• take the advice for myself, bring it into my own life
        • find more perspectives on the situation, and the genuine validity of each (go outside of habitual viewpoints)

I may notice what happens if I try to block complaints with force and will, and the hopeless knot I tie myself up in.

…………

Here is an excellent idea: Try to stop complaining for 21 days, until you are able to do so. (At least in terms of the most obvious and external forms of complaints.)

There is an infinite richness even in such a simple practice.

I may notice how much I complain, either verbally or in my self-talk. I may even be shocked when I realize how much it happens.

I may notice the strength of habitual patterns and how difficult or impossible it is to change them through will. And also, how they tend to soften and reorganize in their own time when they are brought into awareness as they are, and with some kindness.

I may notice the many forms complaints take, including how complaints may disguise themselves in many ways. I complain about something, and make it look like something else.

I may notice what happens when I complain. Is there a sense of self-righteousness? A sense of hardening? A sense of separation? If I am honest with myself, do I know I am on thin ice when I complain? Am I already aware of how they are mirrors for me, and how I do what I complain about in others?

I may notice what happens if I try to block complaints with force and will, and the hopeless knot I tie myself up in.

I may gently block the impulse to complain, and notice that as invitation to explore other options. What else can I do with that impulse? Where else can it go? How can it be used in a more comfortable and honest way? I may use the impulse to find more perspectives on the situation, and the genuine validity of each. I may use it to take action instead of just talking about it. I may shift focus from something abstract or something others should do, and into something that is more practical, something I can do something about in my own life. I may take the advice for myself and bring it into my own life.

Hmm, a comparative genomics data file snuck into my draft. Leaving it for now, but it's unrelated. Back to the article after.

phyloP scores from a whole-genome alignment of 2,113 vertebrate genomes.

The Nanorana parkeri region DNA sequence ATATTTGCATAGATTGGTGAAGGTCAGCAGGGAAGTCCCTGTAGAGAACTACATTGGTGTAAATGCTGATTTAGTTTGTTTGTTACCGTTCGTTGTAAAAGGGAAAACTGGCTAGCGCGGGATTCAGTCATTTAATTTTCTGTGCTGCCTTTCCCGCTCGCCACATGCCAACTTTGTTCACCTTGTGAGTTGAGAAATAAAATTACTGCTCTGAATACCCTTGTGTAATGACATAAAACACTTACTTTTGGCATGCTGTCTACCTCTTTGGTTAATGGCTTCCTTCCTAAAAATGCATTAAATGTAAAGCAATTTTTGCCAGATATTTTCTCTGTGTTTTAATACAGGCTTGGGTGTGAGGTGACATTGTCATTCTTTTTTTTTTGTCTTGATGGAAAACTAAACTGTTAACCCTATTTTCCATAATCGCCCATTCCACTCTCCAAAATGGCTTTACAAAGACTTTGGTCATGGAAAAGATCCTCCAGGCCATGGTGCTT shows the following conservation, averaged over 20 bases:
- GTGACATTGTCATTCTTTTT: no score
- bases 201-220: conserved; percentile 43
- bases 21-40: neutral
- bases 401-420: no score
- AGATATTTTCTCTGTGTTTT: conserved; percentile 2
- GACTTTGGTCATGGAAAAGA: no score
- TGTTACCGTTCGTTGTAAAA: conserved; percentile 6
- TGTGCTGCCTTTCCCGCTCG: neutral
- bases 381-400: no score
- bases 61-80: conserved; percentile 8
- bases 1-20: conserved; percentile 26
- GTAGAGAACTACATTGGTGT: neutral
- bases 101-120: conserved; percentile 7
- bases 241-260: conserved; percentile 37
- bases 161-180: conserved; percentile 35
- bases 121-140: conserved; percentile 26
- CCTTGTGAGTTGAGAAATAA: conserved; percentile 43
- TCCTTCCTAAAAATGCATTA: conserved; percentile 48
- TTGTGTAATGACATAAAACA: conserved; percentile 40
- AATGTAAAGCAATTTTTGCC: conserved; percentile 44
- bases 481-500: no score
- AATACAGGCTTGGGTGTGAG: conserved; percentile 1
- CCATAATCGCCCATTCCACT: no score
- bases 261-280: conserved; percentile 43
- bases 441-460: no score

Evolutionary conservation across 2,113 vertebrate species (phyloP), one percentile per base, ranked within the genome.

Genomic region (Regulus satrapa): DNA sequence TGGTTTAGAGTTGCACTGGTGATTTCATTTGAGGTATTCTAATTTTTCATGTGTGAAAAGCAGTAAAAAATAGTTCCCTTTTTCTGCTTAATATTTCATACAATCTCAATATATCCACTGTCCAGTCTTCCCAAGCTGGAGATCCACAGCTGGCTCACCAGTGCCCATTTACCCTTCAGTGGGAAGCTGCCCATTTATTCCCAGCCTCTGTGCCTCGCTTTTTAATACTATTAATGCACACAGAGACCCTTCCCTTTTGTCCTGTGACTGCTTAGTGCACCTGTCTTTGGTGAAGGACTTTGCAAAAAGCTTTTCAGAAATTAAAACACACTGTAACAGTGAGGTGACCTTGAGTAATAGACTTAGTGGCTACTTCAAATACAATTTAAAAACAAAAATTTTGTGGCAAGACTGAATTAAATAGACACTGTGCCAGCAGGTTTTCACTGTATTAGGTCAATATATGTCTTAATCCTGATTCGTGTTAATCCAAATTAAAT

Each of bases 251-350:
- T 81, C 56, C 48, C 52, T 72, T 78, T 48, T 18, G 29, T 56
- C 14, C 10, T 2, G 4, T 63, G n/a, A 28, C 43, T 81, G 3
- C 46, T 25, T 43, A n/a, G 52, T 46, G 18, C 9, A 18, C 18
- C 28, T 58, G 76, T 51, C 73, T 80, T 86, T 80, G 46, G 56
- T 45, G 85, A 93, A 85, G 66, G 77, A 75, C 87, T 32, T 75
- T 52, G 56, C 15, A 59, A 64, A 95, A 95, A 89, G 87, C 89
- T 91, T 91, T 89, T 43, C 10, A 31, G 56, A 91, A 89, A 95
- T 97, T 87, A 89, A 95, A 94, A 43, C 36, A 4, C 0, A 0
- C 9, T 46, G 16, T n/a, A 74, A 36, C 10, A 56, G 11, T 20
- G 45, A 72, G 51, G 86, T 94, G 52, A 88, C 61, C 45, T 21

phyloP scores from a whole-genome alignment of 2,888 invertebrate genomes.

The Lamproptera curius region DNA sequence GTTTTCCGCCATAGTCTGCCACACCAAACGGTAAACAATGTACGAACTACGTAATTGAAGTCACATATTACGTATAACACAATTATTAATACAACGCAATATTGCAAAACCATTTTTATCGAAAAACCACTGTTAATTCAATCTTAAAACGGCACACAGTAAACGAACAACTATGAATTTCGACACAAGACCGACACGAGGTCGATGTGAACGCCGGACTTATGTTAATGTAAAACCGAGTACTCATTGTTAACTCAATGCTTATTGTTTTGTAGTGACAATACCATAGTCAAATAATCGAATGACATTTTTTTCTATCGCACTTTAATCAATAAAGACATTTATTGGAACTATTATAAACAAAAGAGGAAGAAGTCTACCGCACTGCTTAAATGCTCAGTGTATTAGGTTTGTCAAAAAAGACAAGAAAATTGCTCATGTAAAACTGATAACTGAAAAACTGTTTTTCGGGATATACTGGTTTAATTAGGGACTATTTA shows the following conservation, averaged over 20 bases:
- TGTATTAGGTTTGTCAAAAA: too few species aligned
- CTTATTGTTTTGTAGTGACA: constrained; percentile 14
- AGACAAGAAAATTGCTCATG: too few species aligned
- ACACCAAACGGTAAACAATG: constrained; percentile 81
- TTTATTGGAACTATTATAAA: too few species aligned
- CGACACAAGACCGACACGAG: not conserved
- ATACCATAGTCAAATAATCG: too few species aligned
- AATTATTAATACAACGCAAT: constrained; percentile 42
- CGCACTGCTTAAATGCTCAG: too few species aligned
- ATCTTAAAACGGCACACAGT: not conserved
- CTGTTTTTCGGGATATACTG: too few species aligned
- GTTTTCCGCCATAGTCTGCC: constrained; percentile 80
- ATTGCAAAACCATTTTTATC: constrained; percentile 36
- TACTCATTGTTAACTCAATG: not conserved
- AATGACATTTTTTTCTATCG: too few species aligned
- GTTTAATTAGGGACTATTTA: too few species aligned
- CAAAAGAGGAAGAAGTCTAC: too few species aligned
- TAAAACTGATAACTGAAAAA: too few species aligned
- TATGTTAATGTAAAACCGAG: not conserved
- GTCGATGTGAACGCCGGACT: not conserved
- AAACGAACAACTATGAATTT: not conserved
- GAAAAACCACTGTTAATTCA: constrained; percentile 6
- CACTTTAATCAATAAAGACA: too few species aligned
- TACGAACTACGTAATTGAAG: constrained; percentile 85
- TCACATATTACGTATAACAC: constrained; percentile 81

I may notice that complaining is really advice for someone else (for people, situations, life, God, reality). What happens if I see it as what someone else should do? Is there a sense of discomfort and alienation? What happens if I take the advice for myself and live from it in daily life? Is there a sense of relief and of coming home?

……………..

draft…..

I may notice how much I complain, either verbally or in my self-talk. I may even be shocked when I realize how much it happens.

I may notice the strength of habitual patterns and how difficult or impossible it is to change them through will. And also, how they tend to soften and reorganize in their own time when they are brought into awareness as they are, and with some kindness.

I may notice the many forms complaints take, including how complaints may disguise themselves in many ways. I complain about something, and make it look like something else.

I may notice what happens when I complain. Is there a sense of self-righteousness? A sense of hardening? A sense of separation? If I am honest with myself, do I know I am on thin ice when I complain? Am I already aware of how they are mirrors for me, and how I do what I complain about in others.

I may notice what happens if I try to block complaints with force and will, and the hopeless knot I tie myself up in.

I may gently block the impulse to complain, and notice that as invitation to explore other options. What else can I do with that impulse? Where else can it go? How can it be used in a more comfortable and honest way? I may use the impulse to find more perspectives on the situation, and the genuine validity of each. I may use it to take action instead of just talking about it. I may shift focus from something abstract or something others should do, and into something that is more practical, something I can do something about in my own life. I may take the advice for myself and bring it into my own life.

I may notice that complaining is really advice for someone else (for people, situations, life, God, reality). What happens if I see it as what someone else should do? Is there a sense of discomfort and alienation? What happens if I take the advice for myself and live from it in daily life? Is there a sense of relief and of coming home?

I can find the belief behind complaints, and inquire into it.